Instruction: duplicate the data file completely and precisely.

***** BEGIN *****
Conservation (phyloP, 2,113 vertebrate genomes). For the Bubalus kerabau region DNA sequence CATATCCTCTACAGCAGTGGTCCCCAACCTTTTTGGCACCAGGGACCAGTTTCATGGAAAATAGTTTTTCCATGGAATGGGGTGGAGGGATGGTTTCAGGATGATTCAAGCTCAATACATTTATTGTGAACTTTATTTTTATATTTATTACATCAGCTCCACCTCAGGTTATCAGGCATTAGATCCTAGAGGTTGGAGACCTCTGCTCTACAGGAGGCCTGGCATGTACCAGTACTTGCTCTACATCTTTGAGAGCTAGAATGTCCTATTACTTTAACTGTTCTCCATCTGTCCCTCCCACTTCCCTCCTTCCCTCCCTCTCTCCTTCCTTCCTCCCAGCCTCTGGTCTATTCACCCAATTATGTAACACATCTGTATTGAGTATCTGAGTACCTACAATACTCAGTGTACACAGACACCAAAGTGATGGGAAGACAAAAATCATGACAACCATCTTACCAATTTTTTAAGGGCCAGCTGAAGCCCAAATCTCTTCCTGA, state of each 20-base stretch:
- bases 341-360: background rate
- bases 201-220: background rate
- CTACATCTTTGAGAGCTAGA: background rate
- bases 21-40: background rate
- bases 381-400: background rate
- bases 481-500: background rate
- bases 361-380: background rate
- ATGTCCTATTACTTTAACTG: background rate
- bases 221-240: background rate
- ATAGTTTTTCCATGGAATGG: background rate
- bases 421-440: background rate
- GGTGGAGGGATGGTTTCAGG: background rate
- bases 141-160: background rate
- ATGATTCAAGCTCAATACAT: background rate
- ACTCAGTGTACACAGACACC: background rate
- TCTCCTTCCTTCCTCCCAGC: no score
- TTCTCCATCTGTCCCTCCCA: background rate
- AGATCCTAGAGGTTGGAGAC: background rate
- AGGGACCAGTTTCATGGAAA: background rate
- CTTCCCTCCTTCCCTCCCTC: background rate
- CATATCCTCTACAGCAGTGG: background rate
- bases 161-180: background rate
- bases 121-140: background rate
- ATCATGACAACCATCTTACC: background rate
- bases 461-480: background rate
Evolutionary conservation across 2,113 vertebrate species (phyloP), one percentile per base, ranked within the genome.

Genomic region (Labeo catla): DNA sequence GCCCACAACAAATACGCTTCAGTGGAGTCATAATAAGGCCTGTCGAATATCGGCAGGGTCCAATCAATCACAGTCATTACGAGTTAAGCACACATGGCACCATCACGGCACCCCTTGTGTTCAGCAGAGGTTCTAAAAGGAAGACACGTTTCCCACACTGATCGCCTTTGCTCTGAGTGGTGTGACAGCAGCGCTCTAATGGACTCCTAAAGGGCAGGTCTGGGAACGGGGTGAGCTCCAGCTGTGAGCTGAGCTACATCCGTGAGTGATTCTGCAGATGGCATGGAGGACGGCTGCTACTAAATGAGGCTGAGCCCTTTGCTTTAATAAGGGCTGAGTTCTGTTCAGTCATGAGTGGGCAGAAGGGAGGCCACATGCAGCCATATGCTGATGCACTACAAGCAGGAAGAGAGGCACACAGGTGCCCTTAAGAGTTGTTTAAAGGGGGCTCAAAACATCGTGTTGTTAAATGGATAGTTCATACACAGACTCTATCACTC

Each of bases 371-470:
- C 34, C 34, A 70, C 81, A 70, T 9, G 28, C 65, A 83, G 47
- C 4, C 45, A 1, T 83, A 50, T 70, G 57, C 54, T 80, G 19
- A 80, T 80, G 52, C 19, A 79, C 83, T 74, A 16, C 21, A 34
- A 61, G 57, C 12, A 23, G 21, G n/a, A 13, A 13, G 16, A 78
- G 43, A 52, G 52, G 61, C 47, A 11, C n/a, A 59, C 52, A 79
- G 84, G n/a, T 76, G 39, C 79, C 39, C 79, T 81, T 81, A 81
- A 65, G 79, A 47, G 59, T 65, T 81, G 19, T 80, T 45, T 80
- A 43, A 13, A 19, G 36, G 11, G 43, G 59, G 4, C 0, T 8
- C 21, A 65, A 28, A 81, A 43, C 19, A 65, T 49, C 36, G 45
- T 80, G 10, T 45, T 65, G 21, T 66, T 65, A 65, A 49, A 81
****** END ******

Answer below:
Conservation (phyloP, 2,113 vertebrate genomes). For the Bubalus kerabau region DNA sequence CATATCCTCTACAGCAGTGGTCCCCAACCTTTTTGGCACCAGGGACCAGTTTCATGGAAAATAGTTTTTCCATGGAATGGGGTGGAGGGATGGTTTCAGGATGATTCAAGCTCAATACATTTATTGTGAACTTTATTTTTATATTTATTACATCAGCTCCACCTCAGGTTATCAGGCATTAGATCCTAGAGGTTGGAGACCTCTGCTCTACAGGAGGCCTGGCATGTACCAGTACTTGCTCTACATCTTTGAGAGCTAGAATGTCCTATTACTTTAACTGTTCTCCATCTGTCCCTCCCACTTCCCTCCTTCCCTCCCTCTCTCCTTCCTTCCTCCCAGCCTCTGGTCTATTCACCCAATTATGTAACACATCTGTATTGAGTATCTGAGTACCTACAATACTCAGTGTACACAGACACCAAAGTGATGGGAAGACAAAAATCATGACAACCATCTTACCAATTTTTTAAGGGCCAGCTGAAGCCCAAATCTCTTCCTGA, state of each 20-base stretch:
- bases 341-360: background rate
- bases 201-220: background rate
- CTACATCTTTGAGAGCTAGA: background rate
- bases 21-40: background rate
- bases 381-400: background rate
- bases 481-500: background rate
- bases 361-380: background rate
- ATGTCCTATTACTTTAACTG: background rate
- bases 221-240: background rate
- ATAGTTTTTCCATGGAATGG: background rate
- bases 421-440: background rate
- GGTGGAGGGATGGTTTCAGG: background rate
- bases 141-160: background rate
- ATGATTCAAGCTCAATACAT: background rate
- ACTCAGTGTACACAGACACC: background rate
- TCTCCTTCCTTCCTCCCAGC: no score
- TTCTCCATCTGTCCCTCCCA: background rate
- AGATCCTAGAGGTTGGAGAC: background rate
- AGGGACCAGTTTCATGGAAA: background rate
- CTTCCCTCCTTCCCTCCCTC: background rate
- CATATCCTCTACAGCAGTGG: background rate
- bases 161-180: background rate
- bases 121-140: background rate
- ATCATGACAACCATCTTACC: background rate
- bases 461-480: background rate
Evolutionary conservation across 2,113 vertebrate species (phyloP), one percentile per base, ranked within the genome.

Genomic region (Labeo catla): DNA sequence GCCCACAACAAATACGCTTCAGTGGAGTCATAATAAGGCCTGTCGAATATCGGCAGGGTCCAATCAATCACAGTCATTACGAGTTAAGCACACATGGCACCATCACGGCACCCCTTGTGTTCAGCAGAGGTTCTAAAAGGAAGACACGTTTCCCACACTGATCGCCTTTGCTCTGAGTGGTGTGACAGCAGCGCTCTAATGGACTCCTAAAGGGCAGGTCTGGGAACGGGGTGAGCTCCAGCTGTGAGCTGAGCTACATCCGTGAGTGATTCTGCAGATGGCATGGAGGACGGCTGCTACTAAATGAGGCTGAGCCCTTTGCTTTAATAAGGGCTGAGTTCTGTTCAGTCATGAGTGGGCAGAAGGGAGGCCACATGCAGCCATATGCTGATGCACTACAAGCAGGAAGAGAGGCACACAGGTGCCCTTAAGAGTTGTTTAAAGGGGGCTCAAAACATCGTGTTGTTAAATGGATAGTTCATACACAGACTCTATCACTC

Each of bases 371-470:
- C 34, C 34, A 70, C 81, A 70, T 9, G 28, C 65, A 83, G 47
- C 4, C 45, A 1, T 83, A 50, T 70, G 57, C 54, T 80, G 19
- A 80, T 80, G 52, C 19, A 79, C 83, T 74, A 16, C 21, A 34
- A 61, G 57, C 12, A 23, G 21, G n/a, A 13, A 13, G 16, A 78
- G 43, A 52, G 52, G 61, C 47, A 11, C n/a, A 59, C 52, A 79
- G 84, G n/a, T 76, G 39, C 79, C 39, C 79, T 81, T 81, A 81
- A 65, G 79, A 47, G 59, T 65, T 81, G 19, T 80, T 45, T 80
- A 43, A 13, A 19, G 36, G 11, G 43, G 59, G 4, C 0, T 8
- C 21, A 65, A 28, A 81, A 43, C 19, A 65, T 49, C 36, G 45
- T 80, G 10, T 45, T 65, G 21, T 66, T 65, A 65, A 49, A 81